The most intriguing part to me was the last sentence: "Meanwhile, EMI, a major label, is unbundling music services such as touring and merchandise and making them available to bands that are not signed to their label."  I did a visible double take after reading it.  This is a major label rethinking how it goes to market and realizing that the old model doesn't work, but there is still a demand for its services.  It is something to keep an eye on to see if it is successful or not.

Where’s “Other”?

I just took a survey and the last question was asking me to indicate my gender, as shown below:


Now, I’m sure that there’s a perfectly good reason for them feeling the need to tell us survey takers to select only ONE answer for this, but I’m not sure I want to know what it is.  Did this particular survey designer have an issue with a lot of people trying to click on BOTH genders?  At least with that little bit of instruction I can narrow down my answer.  I have a 50-50 chance of getting it right!

Date Night at Olive Garden

There is an Olive Garden commercial that has been on for a while that shoes an attractive woman walking into an Olive Garden restaurant (doesn’t matter which one, now does it?) and being asked by the hostess if she can be of assistance.  The woman says she’s looking for her date, who is "very handsome… and his shoes are probably untied."  At this point they cut away to the infuriatingly cute kid calling out "MOMMY!" which makes us all chuckle and laugh oh so much.

However, every time that commercial comes on, there’s a little part of me that hopes the camera will cut away to someone resembling Barney from The Simpsons bending over to tie his shoes, exposing his plumber ass crack, then falling over himself, landing at the woman’s feet in a drunken stupor, looking up at her and saying "Heeeey baby!" 

As the final payoff, after the Olive Garden the drunken fool looks up her dress and declares "Whoa… no underwear! It’s my lucky night! *hic*"

Just once…

Venting and Ranting

Rolling Stone has been a favorite magazine of mine for a long time now.  I’ve been a subscriber since at least my early teens, which means I’ve been a steady subscriber for about 15 years now.   I’m a loyal customer and depend on the magazine to keep me up to date no new music, good movies and more.  Definitely one of my top choices for pop culture information.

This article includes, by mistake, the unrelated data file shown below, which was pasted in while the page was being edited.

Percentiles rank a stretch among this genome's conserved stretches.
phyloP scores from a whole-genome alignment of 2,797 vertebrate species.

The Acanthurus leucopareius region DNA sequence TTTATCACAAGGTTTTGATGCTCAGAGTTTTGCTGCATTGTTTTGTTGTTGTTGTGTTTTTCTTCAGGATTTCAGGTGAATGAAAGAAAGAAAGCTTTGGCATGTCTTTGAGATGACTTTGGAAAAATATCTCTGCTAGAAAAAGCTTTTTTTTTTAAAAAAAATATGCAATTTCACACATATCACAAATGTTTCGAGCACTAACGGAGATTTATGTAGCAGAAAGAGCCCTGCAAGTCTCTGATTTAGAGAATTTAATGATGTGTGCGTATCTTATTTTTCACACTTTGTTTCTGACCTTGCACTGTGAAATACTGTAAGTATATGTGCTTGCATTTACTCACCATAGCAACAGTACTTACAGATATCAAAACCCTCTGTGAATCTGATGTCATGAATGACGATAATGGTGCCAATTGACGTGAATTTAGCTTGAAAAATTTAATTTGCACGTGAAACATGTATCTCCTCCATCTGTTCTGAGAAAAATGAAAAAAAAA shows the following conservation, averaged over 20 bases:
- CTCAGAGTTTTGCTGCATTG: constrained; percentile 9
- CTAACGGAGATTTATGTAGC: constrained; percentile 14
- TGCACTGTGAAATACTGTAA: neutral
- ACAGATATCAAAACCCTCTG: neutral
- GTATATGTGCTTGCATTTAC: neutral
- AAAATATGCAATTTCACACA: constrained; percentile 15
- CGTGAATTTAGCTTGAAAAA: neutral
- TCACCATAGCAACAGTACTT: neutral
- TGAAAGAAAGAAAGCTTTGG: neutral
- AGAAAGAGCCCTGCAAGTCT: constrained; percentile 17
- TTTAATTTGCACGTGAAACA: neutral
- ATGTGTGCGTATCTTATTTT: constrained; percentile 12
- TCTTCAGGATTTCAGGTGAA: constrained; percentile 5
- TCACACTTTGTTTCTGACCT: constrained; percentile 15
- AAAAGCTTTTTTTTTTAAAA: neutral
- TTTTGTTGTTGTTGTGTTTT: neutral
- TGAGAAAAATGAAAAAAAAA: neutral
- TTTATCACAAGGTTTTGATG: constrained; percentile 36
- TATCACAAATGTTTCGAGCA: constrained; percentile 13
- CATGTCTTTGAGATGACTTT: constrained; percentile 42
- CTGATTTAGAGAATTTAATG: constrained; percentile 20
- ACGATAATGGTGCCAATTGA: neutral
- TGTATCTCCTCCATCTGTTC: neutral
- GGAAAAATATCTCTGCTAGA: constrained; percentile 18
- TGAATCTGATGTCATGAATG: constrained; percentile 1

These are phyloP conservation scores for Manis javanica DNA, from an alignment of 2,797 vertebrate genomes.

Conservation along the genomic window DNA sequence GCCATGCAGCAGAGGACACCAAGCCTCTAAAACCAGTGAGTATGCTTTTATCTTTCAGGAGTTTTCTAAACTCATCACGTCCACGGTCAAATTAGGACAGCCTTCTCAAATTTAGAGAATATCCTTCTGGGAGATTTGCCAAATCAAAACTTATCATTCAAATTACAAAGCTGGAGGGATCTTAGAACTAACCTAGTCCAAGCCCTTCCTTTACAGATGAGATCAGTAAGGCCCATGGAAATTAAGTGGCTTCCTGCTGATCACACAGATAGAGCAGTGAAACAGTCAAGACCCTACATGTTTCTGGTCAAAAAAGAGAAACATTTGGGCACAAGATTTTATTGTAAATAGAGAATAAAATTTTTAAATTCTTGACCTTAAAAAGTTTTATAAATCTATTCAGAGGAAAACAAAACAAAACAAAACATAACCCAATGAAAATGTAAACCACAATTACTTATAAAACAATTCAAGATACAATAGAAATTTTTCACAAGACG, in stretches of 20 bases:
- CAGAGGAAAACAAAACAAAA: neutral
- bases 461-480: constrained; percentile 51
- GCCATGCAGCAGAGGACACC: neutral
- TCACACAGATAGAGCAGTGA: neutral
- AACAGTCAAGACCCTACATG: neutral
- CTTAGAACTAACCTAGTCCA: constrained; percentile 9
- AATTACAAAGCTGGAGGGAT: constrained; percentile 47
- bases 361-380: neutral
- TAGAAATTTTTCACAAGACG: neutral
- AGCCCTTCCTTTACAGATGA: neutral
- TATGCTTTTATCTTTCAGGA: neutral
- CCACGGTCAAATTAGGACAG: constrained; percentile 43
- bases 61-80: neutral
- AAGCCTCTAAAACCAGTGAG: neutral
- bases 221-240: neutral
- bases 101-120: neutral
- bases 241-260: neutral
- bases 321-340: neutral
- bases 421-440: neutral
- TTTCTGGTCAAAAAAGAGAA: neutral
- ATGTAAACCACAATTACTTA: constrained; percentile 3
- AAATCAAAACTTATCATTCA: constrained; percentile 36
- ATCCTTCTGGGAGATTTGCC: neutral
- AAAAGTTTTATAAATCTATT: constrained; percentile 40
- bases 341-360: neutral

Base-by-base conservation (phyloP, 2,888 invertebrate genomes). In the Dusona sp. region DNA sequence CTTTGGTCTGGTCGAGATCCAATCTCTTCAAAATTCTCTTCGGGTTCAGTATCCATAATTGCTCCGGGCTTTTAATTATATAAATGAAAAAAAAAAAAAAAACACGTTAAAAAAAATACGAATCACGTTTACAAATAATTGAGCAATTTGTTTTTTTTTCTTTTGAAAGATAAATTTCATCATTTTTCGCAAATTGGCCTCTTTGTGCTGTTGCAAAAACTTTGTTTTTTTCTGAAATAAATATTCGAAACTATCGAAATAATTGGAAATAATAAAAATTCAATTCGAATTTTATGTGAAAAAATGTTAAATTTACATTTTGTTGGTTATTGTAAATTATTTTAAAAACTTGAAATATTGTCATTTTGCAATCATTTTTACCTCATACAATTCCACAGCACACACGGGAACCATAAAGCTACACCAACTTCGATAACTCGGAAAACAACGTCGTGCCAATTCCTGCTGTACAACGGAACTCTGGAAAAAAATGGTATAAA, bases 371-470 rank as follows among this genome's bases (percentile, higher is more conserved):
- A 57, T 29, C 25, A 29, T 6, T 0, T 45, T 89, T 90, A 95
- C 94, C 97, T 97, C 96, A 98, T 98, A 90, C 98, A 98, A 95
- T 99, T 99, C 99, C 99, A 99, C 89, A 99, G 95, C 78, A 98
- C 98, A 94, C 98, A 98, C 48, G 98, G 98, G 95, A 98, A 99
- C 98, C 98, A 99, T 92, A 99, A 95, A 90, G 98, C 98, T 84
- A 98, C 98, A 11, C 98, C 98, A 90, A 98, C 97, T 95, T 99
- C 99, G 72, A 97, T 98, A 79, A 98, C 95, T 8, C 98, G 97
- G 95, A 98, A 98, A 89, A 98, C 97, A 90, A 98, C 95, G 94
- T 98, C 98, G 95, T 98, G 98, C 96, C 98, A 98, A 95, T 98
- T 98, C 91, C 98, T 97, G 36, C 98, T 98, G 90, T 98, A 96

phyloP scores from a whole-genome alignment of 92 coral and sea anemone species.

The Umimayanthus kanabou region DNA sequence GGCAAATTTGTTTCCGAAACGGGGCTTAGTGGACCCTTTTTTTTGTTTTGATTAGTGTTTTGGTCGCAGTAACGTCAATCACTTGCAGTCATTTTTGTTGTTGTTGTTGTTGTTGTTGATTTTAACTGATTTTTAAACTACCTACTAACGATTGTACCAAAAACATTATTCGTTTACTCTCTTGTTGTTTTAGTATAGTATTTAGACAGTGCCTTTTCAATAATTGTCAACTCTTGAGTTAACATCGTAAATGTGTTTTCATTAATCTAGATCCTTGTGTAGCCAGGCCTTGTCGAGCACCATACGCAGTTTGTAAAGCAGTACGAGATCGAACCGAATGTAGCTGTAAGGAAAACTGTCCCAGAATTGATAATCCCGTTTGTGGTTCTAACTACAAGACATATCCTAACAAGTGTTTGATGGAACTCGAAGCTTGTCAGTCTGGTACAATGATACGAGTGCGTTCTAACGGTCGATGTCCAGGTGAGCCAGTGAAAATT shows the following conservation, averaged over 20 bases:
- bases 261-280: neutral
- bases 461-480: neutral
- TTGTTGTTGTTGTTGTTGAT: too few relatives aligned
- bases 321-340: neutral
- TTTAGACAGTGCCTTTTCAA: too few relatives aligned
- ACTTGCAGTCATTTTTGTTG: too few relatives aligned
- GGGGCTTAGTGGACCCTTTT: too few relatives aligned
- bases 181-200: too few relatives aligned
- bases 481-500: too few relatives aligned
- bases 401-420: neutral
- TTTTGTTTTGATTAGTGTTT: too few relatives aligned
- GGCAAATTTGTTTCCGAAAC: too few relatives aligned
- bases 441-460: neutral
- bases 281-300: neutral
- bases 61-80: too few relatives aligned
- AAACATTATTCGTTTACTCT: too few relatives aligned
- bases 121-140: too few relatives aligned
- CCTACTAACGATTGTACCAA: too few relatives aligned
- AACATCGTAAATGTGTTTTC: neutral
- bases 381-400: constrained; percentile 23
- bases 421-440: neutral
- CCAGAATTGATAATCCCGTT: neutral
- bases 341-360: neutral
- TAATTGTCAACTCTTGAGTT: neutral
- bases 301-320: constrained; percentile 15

However, they are ruining my love for the magazine with one poor customer service effort.  Their 1,000 issue recently came out and I never received it in the mail.  Maybe it was stolen, maybe it was lost in the mail… who knows?  Point is, that after 15 years of subscribing, the first issue I don’t receive is one that I was really looking forward to.  It was a disappointment, but I was confident that they would set things right and send me a replacement issue.

So I hop on their web site and quickly discover that there is no way to reach a person – you need to do customer service through a web-based form.   So I shoot off a polite email explaining the situation and instead of getting resolution, I get this insulting piece of cookie-cutter response:

Thank you for contacting Rolling Stone Magazine.

We are sorry to inform you that the issue you requested is no longer 

We have extended your subscription one issue for each issue requested.  
The new expiration date will appear on your address label in the near 

Thank you
Rolling Stone Magazine

Obviously, not only did they NOT resolve the problem in the way requested – by sending a replacement copy of the issue – but they extended the subscription by one issue, not two, which would have been more appropriate, since it was a double issue.

I send back a more terse email and they come back with an offer to extend the subscription by TWO issues.  Still no replacement issue and still saying that the issue isn’t available, which struck me as strange, to say the least.  Turns out it is indeed a farce, since if you follow this link, you’ll see that they are still selling it. 

So I can’t get a free replacement issue, though I’ve done nothing but dutifully pay my subscription every year for over a decade, never complaining or asking anything more of them, BUT, if I want to give them an ADDITIONAL $20, I can certainly have a copy of the magazine that I never received. 

It really is enough to make you wonder if this a scam… I’m sure that this would fall under FTC wire fraud or USPS mail fraud regulation.   I’m not even going get into the "spirit of Rolling Stone" and how they are betraying their roots of the 60’s and hippie-dom by screwing over a long-time subscriber.

I’m going to go do some deep breathing exercises now.